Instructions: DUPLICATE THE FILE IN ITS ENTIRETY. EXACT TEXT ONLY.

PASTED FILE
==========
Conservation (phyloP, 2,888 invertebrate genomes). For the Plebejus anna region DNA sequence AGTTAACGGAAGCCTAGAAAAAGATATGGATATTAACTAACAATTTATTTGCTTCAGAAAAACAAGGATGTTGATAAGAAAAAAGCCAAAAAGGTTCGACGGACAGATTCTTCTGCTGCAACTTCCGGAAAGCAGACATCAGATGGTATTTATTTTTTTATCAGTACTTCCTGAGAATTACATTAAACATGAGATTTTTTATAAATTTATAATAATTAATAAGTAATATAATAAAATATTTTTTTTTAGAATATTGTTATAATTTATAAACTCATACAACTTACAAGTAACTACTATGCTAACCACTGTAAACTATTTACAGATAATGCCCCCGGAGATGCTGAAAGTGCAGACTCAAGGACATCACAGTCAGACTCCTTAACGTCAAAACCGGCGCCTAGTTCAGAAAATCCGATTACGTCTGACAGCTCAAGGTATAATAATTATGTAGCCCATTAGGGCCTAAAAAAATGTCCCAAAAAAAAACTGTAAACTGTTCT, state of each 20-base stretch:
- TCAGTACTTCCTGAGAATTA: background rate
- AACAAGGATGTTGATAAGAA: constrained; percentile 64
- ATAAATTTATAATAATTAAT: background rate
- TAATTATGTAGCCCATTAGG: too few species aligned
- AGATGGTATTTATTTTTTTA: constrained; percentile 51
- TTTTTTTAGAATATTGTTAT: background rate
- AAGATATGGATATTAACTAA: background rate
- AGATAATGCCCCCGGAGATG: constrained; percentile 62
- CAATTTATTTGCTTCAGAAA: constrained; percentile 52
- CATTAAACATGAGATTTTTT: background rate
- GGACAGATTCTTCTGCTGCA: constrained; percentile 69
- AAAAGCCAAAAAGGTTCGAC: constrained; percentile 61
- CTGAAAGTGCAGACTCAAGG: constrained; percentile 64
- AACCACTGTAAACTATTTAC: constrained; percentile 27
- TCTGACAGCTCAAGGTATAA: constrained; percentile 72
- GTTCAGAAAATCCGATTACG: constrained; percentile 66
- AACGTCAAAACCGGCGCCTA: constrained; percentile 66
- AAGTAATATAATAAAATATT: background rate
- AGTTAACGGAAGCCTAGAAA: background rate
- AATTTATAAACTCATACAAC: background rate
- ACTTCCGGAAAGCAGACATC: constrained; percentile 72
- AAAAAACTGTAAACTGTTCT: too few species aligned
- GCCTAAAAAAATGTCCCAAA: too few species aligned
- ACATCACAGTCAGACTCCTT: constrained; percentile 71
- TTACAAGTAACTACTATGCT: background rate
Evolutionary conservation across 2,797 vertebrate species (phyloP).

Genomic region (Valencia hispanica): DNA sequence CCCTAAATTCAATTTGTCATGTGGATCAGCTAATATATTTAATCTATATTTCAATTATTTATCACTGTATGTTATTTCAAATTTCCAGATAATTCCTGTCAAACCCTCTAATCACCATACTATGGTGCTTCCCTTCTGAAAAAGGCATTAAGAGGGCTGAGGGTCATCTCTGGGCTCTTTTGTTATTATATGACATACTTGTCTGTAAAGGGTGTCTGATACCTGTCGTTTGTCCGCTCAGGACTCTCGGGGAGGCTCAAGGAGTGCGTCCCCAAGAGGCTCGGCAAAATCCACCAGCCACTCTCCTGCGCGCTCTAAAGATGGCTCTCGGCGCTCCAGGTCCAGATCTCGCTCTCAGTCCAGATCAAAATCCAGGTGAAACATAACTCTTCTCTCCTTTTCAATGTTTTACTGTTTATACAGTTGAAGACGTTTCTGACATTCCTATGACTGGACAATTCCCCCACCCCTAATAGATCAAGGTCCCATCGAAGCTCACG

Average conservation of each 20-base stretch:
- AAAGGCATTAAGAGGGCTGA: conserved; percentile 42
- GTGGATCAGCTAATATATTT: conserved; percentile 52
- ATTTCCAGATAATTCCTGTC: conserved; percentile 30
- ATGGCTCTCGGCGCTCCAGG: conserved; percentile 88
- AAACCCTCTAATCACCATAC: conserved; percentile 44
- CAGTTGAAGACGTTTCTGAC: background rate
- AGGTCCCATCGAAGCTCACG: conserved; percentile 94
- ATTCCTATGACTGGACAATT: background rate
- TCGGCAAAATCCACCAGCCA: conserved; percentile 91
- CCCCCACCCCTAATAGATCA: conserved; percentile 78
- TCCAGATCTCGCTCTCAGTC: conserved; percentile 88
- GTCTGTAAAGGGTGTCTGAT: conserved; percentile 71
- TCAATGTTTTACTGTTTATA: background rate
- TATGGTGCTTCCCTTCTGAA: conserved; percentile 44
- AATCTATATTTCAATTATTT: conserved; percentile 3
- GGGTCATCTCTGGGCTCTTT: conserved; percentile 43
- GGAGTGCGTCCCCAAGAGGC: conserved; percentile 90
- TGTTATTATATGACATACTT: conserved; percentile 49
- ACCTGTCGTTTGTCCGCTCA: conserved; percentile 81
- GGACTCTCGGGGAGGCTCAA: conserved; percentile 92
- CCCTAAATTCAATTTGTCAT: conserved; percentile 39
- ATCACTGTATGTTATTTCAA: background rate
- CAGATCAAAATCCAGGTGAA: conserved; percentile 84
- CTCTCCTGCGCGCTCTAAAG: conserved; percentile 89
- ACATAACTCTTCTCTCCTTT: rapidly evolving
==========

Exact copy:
Conservation (phyloP, 2,888 invertebrate genomes). For the Plebejus anna region DNA sequence AGTTAACGGAAGCCTAGAAAAAGATATGGATATTAACTAACAATTTATTTGCTTCAGAAAAACAAGGATGTTGATAAGAAAAAAGCCAAAAAGGTTCGACGGACAGATTCTTCTGCTGCAACTTCCGGAAAGCAGACATCAGATGGTATTTATTTTTTTATCAGTACTTCCTGAGAATTACATTAAACATGAGATTTTTTATAAATTTATAATAATTAATAAGTAATATAATAAAATATTTTTTTTTAGAATATTGTTATAATTTATAAACTCATACAACTTACAAGTAACTACTATGCTAACCACTGTAAACTATTTACAGATAATGCCCCCGGAGATGCTGAAAGTGCAGACTCAAGGACATCACAGTCAGACTCCTTAACGTCAAAACCGGCGCCTAGTTCAGAAAATCCGATTACGTCTGACAGCTCAAGGTATAATAATTATGTAGCCCATTAGGGCCTAAAAAAATGTCCCAAAAAAAAACTGTAAACTGTTCT, state of each 20-base stretch:
- TCAGTACTTCCTGAGAATTA: background rate
- AACAAGGATGTTGATAAGAA: constrained; percentile 64
- ATAAATTTATAATAATTAAT: background rate
- TAATTATGTAGCCCATTAGG: too few species aligned
- AGATGGTATTTATTTTTTTA: constrained; percentile 51
- TTTTTTTAGAATATTGTTAT: background rate
- AAGATATGGATATTAACTAA: background rate
- AGATAATGCCCCCGGAGATG: constrained; percentile 62
- CAATTTATTTGCTTCAGAAA: constrained; percentile 52
- CATTAAACATGAGATTTTTT: background rate
- GGACAGATTCTTCTGCTGCA: constrained; percentile 69
- AAAAGCCAAAAAGGTTCGAC: constrained; percentile 61
- CTGAAAGTGCAGACTCAAGG: constrained; percentile 64
- AACCACTGTAAACTATTTAC: constrained; percentile 27
- TCTGACAGCTCAAGGTATAA: constrained; percentile 72
- GTTCAGAAAATCCGATTACG: constrained; percentile 66
- AACGTCAAAACCGGCGCCTA: constrained; percentile 66
- AAGTAATATAATAAAATATT: background rate
- AGTTAACGGAAGCCTAGAAA: background rate
- AATTTATAAACTCATACAAC: background rate
- ACTTCCGGAAAGCAGACATC: constrained; percentile 72
- AAAAAACTGTAAACTGTTCT: too few species aligned
- GCCTAAAAAAATGTCCCAAA: too few species aligned
- ACATCACAGTCAGACTCCTT: constrained; percentile 71
- TTACAAGTAACTACTATGCT: background rate
Evolutionary conservation across 2,797 vertebrate species (phyloP).

Genomic region (Valencia hispanica): DNA sequence CCCTAAATTCAATTTGTCATGTGGATCAGCTAATATATTTAATCTATATTTCAATTATTTATCACTGTATGTTATTTCAAATTTCCAGATAATTCCTGTCAAACCCTCTAATCACCATACTATGGTGCTTCCCTTCTGAAAAAGGCATTAAGAGGGCTGAGGGTCATCTCTGGGCTCTTTTGTTATTATATGACATACTTGTCTGTAAAGGGTGTCTGATACCTGTCGTTTGTCCGCTCAGGACTCTCGGGGAGGCTCAAGGAGTGCGTCCCCAAGAGGCTCGGCAAAATCCACCAGCCACTCTCCTGCGCGCTCTAAAGATGGCTCTCGGCGCTCCAGGTCCAGATCTCGCTCTCAGTCCAGATCAAAATCCAGGTGAAACATAACTCTTCTCTCCTTTTCAATGTTTTACTGTTTATACAGTTGAAGACGTTTCTGACATTCCTATGACTGGACAATTCCCCCACCCCTAATAGATCAAGGTCCCATCGAAGCTCACG

Average conservation of each 20-base stretch:
- AAAGGCATTAAGAGGGCTGA: conserved; percentile 42
- GTGGATCAGCTAATATATTT: conserved; percentile 52
- ATTTCCAGATAATTCCTGTC: conserved; percentile 30
- ATGGCTCTCGGCGCTCCAGG: conserved; percentile 88
- AAACCCTCTAATCACCATAC: conserved; percentile 44
- CAGTTGAAGACGTTTCTGAC: background rate
- AGGTCCCATCGAAGCTCACG: conserved; percentile 94
- ATTCCTATGACTGGACAATT: background rate
- TCGGCAAAATCCACCAGCCA: conserved; percentile 91
- CCCCCACCCCTAATAGATCA: conserved; percentile 78
- TCCAGATCTCGCTCTCAGTC: conserved; percentile 88
- GTCTGTAAAGGGTGTCTGAT: conserved; percentile 71
- TCAATGTTTTACTGTTTATA: background rate
- TATGGTGCTTCCCTTCTGAA: conserved; percentile 44
- AATCTATATTTCAATTATTT: conserved; percentile 3
- GGGTCATCTCTGGGCTCTTT: conserved; percentile 43
- GGAGTGCGTCCCCAAGAGGC: conserved; percentile 90
- TGTTATTATATGACATACTT: conserved; percentile 49
- ACCTGTCGTTTGTCCGCTCA: conserved; percentile 81
- GGACTCTCGGGGAGGCTCAA: conserved; percentile 92
- CCCTAAATTCAATTTGTCAT: conserved; percentile 39
- ATCACTGTATGTTATTTCAA: background rate
- CAGATCAAAATCCAGGTGAA: conserved; percentile 84
- CTCTCCTGCGCGCTCTAAAG: conserved; percentile 89
- ACATAACTCTTCTCTCCTTT: rapidly evolving